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The truth is, color is not a reliable predictor for what type of coolant you have. For example, OAT coolants are usually orange, yellow, red or purple. HOAT coolants are orange and yellow for the most part.
Engine coolant, also known as antifreeze, is mixed with water to keep the radiator from freezing in extreme cold and overheating in extreme heat. There are many different types of coolant, so it’s important to know what variety is right for your car or truck.
Inorganic Acid Technology (IAT) Coolant was pretty much the original type of coolant and is still used in older vehicles. It lasts around 30,000 miles before it turns too acidic and needs to be changed. Organic Acid Technology (OAT) Coolant uses additives to increase its lifespan significantly — up to around 150,000 miles.
If you have a green coolant, you have Inorganic Acid Technology (IAT) coolant. This type of coolant is the original type of coolant on the market. This means that if you drive an older model car, it likely still uses green antifreeze. This type of coolant is sometimes referred to as conventional low-silicate coolant.
Which type of antifreeze your particular model uses should be listed on the expansion tank (G13 or G12) and in your owner’s manual. Also note the color, which will be either pink or purple. Always use the same antifreeze when topping off, or flush your coolant system completely before switching.
You have to fill the coolant up where the black plastic top meets the white plastic part of the expansion tank. Some is likely to flow out of the overflow if you are in extremely hot weather. I was once stuck in bumper to bumper traffic in 34c weather, with A/C on full blast, the coolant temperature reached 98c (but never went any higher).
A typical engine coolant radiator used in an automobileRadiators are heat exchangers used for cooling internal combustion engines, mainly in automobiles but also in piston-engined aircraft, railway locomotives, motorcycles, stationary generating plant or any similar use of such an engine. Internal combustion engines are often cooled by circulating a liquid called engine coolant through the engine block, where it is heated, then through a radiator where it loses heat to the atmosphere, and then returned to the engine. Engine coolant is usually water-based, but may also be oil. It is common to employ a water pump to force the engine coolant to circulate, and also for an axial fan to force air through the radiator.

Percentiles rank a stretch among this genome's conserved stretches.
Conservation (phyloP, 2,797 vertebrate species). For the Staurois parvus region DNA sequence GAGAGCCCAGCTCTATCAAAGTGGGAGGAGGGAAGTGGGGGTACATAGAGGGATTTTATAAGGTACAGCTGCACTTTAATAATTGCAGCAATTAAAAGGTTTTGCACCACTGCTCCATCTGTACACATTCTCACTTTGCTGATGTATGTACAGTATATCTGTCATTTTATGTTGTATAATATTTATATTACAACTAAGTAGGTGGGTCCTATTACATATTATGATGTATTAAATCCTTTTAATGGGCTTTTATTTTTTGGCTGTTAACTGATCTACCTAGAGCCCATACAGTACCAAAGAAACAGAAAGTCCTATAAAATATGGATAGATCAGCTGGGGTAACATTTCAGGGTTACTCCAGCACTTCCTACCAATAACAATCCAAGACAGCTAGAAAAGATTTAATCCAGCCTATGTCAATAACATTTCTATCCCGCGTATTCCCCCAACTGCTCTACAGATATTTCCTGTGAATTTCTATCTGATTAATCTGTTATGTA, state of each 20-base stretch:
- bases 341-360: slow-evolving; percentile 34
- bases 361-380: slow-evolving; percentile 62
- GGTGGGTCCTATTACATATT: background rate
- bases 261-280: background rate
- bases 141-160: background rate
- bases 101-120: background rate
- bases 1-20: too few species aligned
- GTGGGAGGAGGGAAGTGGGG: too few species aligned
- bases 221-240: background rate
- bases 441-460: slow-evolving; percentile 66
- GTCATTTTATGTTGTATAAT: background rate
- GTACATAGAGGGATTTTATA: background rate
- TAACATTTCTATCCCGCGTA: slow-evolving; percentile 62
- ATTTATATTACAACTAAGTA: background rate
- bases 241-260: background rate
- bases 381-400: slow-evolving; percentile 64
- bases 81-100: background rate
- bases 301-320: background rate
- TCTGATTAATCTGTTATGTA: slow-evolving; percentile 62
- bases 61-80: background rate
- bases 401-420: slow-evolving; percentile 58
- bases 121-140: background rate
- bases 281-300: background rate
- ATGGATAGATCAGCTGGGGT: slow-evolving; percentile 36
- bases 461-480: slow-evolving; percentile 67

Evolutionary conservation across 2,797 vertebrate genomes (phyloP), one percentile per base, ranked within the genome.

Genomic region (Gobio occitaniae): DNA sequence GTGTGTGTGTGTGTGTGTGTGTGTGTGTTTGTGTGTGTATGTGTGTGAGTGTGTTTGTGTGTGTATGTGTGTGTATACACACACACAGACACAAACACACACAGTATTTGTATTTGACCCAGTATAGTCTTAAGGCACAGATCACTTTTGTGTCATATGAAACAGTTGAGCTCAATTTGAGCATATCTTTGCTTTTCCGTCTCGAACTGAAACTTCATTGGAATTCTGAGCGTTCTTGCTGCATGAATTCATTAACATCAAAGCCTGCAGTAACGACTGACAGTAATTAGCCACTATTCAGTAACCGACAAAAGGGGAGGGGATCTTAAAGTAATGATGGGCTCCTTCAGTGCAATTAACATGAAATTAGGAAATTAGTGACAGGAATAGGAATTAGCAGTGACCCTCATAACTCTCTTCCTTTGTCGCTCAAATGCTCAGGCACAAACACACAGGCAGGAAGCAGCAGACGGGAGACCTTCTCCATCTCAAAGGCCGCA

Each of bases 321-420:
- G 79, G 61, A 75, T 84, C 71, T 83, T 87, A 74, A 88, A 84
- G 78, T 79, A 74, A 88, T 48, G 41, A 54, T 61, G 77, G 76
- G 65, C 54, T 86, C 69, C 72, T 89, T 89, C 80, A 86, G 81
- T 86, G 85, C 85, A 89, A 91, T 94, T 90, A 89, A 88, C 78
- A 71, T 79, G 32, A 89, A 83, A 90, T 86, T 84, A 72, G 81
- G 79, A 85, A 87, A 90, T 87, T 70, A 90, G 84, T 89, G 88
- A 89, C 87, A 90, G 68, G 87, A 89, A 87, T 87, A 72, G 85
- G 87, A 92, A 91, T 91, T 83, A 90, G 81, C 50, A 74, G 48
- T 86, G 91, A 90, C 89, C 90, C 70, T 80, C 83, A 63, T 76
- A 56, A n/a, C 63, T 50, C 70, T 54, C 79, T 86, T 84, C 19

right A heater core is a radiator-like device used in heating the cabin of a vehicle. Hot coolant from the vehicle's engine is passed through a winding tube of the core, a heat exchanger between coolant and cabin air. Fins attached to the core tubes serve to increase surface for heat transfer to air that is forced past them, by a fan, thereby heating the passenger compartment.
"Topping up" the antifreeze solution in a car's cooling system is a routine maintenance item for most modern cars. An antifreeze is an additive which lowers the freezing point of a water-based liquid and increases its boiling point. An antifreeze mixture is used to achieve freezing-point depression for cold environments and also achieves boiling-point elevation ("anti-boil") to allow higher coolant temperature. Freezing and boiling points are colligative properties of a solution, which depend on the concentration of the dissolved substance. Because water has good properties as a coolant, water plus antifreeze is used in internal combustion engines and other heat transfer applications, such as HVAC chillers and solar water heaters. The purpose of antifreeze is to prevent a rigid enclosure from bursting due to expansion when water freezes. Commercially, both the additive (pure concentrate) and the mixture (diluted solution) are called antifreeze, depending on the context. Careful selection of an antifreeze can enable a wide temperature range in which the mixture remains in the liquid phase, which is critical to efficient heat transfer and the proper functioning of heat exchangers.